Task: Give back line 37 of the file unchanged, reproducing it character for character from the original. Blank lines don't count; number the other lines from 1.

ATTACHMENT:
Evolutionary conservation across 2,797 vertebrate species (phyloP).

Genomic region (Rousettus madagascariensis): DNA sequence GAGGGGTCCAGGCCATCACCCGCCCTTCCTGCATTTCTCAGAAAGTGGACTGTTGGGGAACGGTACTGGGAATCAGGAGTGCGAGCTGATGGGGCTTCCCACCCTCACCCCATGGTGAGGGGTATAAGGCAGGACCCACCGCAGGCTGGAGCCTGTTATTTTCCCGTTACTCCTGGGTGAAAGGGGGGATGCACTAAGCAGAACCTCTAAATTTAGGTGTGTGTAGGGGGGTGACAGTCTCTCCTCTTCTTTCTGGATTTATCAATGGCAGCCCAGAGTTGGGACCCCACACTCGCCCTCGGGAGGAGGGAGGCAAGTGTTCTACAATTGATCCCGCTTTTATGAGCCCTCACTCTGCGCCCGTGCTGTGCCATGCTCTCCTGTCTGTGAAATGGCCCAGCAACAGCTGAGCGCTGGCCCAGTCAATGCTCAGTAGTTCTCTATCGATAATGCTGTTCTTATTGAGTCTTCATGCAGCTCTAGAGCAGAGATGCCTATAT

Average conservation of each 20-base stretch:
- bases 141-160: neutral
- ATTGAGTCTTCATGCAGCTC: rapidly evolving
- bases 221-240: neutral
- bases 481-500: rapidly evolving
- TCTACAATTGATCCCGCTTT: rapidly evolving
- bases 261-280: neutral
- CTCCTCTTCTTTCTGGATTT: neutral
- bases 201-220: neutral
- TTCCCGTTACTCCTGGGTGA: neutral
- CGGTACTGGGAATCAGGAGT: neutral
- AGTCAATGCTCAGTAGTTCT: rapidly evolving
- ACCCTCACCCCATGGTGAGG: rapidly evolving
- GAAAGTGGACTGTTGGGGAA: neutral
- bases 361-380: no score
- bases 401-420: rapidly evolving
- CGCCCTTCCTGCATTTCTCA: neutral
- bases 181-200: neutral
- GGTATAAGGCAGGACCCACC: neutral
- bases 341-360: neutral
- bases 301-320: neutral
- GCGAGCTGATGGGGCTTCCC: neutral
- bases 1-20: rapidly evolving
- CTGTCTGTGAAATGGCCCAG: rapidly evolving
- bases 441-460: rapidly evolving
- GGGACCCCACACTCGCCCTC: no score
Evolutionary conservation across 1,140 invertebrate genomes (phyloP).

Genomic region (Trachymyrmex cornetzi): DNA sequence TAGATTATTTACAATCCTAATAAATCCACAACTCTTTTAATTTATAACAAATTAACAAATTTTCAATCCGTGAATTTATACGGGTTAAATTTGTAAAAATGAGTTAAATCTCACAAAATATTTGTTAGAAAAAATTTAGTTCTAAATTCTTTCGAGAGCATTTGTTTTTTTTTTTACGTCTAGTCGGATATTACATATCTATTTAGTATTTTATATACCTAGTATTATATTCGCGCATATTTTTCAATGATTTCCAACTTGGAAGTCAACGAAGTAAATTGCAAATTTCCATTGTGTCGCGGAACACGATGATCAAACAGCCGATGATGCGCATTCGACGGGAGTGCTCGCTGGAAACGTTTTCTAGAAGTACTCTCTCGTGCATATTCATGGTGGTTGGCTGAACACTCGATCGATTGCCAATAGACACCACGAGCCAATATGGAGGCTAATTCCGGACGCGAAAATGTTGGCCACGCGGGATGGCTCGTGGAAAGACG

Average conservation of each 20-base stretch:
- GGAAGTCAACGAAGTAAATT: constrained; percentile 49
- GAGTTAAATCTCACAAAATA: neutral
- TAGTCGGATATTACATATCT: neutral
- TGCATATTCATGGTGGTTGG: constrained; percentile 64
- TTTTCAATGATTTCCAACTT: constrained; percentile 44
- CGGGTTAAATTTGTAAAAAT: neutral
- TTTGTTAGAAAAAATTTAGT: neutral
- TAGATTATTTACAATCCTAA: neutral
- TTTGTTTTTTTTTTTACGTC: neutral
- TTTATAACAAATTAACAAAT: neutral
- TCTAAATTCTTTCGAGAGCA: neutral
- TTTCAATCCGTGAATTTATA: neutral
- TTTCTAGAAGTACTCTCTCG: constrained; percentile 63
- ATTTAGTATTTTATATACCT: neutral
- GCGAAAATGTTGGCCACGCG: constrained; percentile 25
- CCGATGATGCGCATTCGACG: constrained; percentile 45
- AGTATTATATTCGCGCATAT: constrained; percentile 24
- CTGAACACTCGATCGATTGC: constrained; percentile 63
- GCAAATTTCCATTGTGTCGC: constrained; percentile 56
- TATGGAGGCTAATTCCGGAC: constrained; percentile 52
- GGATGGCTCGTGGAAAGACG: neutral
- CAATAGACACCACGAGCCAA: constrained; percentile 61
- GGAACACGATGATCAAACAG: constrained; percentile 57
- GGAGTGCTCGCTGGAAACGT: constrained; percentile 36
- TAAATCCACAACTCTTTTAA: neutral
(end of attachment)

- CGGGTTAAATTTGTAAAAAT: neutral